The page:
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Open AccessArticle

The Impact of the Hazard Correlation between Risk Factors and Diabetes

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Division of Nephrology, Department of Medicine, Taiwan Landseed Hospital, No. 77, Guangtai Road, Pingzhen Dist., Taoyuan 324, Taiwan
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Department of Health Care Management, Chang Gung University, No. 259, Wenhua 1st Road, Guishan Dist., Taoyuan 33302, Taiwan
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Noble Health Management Center, Taiwan Landseed Hospital, No. 77, Guangtai Road, Pingzhen Dist., Taoyuan 324, Taiwan
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Department of Medical Management, Chung Shan Medical University Hospital, No. 110, Section 1, Jian-Koa N. Road, Taichung 402, Taiwan
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Department of Health Services Administration, Chung Shan Medical University, No. 110, Section 1, Jian-Koa N. Road, Taichung 402, Taiwan
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Department of Applied Foreign Languages, Chung Shan Medical University, No. 110, Section 1, Jian-Koa N. Road, Taichung 402, Taiwan
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Author to whom correspondence should be addressed.
Int. J. Environ. Res. Public Health 2018, 15(10), 2213; https://doi.org/10.3390/ijerph15102213
Received: 4 September 2018 / Revised: 3 October 2018 / Accepted: 5 October 2018 / Published: 10 October 2018
This study examined the occurrence of diabetes and sustainable risk factors in residents aged 30 and above of a community in Taoyuan County, Taiwan. The main purpose of this research was to explore the correlations between related variables and the occurrence of diabetes. The demographic variables, health exam variables, healthy behavior variables, and environmental variables had obvious impacts on the risk of diabetes. As age increased, the risk of developing the disease also increased; higher educational levels lowered risk, while unemployment raised it. Also, analysis of the health exam variables showed that abnormal BMIs, waist-hip ratios, and body fat percentages had significant impacts on individuals’ risk of diabetes. Moreover, it was found that smoking affected the risk of having diabetes: smokers, particularly male smokers, had a relatively higher risk of developing the disease. Lastly, the results showed that exposure to second-hand smoke did not have a significant effect on the diabetes proportion in the male population. However, a significantly higher proportion of females who had been exposed to second-hand smoke had diabetes. View Full-Text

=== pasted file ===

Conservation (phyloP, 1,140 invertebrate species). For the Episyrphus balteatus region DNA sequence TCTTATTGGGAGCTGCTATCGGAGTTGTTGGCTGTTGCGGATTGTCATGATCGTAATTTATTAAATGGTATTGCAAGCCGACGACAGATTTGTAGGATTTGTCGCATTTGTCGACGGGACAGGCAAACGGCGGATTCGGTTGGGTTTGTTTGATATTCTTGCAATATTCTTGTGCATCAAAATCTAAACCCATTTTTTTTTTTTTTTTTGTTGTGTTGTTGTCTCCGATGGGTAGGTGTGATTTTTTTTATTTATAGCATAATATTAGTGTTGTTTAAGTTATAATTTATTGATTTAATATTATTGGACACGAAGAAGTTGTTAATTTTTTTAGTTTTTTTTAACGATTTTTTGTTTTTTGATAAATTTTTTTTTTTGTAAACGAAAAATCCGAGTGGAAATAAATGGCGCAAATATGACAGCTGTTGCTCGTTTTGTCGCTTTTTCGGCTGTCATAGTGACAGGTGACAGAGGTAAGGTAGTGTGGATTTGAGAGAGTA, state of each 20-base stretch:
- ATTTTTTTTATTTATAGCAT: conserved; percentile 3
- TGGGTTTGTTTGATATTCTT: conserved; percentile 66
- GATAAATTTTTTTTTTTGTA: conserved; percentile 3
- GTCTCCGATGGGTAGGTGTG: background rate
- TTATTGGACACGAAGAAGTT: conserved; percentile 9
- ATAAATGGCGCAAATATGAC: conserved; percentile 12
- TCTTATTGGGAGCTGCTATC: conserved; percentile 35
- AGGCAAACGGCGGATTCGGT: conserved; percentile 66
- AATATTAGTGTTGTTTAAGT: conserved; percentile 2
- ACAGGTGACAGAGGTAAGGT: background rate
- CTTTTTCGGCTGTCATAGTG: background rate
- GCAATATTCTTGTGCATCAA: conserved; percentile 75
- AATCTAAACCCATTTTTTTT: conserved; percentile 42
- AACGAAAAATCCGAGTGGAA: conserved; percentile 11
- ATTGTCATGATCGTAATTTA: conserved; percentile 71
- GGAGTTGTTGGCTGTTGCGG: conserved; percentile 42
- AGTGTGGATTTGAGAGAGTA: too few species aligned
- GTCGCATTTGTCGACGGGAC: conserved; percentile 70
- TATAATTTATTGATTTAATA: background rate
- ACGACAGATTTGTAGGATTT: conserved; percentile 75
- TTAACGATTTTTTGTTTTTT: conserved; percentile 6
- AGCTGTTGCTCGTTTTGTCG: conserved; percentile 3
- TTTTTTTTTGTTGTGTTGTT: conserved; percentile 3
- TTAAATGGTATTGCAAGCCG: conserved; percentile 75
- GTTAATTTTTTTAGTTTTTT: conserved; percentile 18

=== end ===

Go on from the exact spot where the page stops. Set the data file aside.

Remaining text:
Keywords: diabetes; demographic variables; health exam variables; healthy behavior variables; environmental variables diabetes; demographic variables; health exam variables; healthy behavior variables; environmental variables
MDPI and ACS Style

Chang, H.-C.; Wang, M.-C.; Chen, M.-H.; Liao, H.-C.; Wang, Y.-H. The Impact of the Hazard Correlation between Risk Factors and Diabetes. Int. J. Environ. Res. Public Health 2018, 15, 2213.

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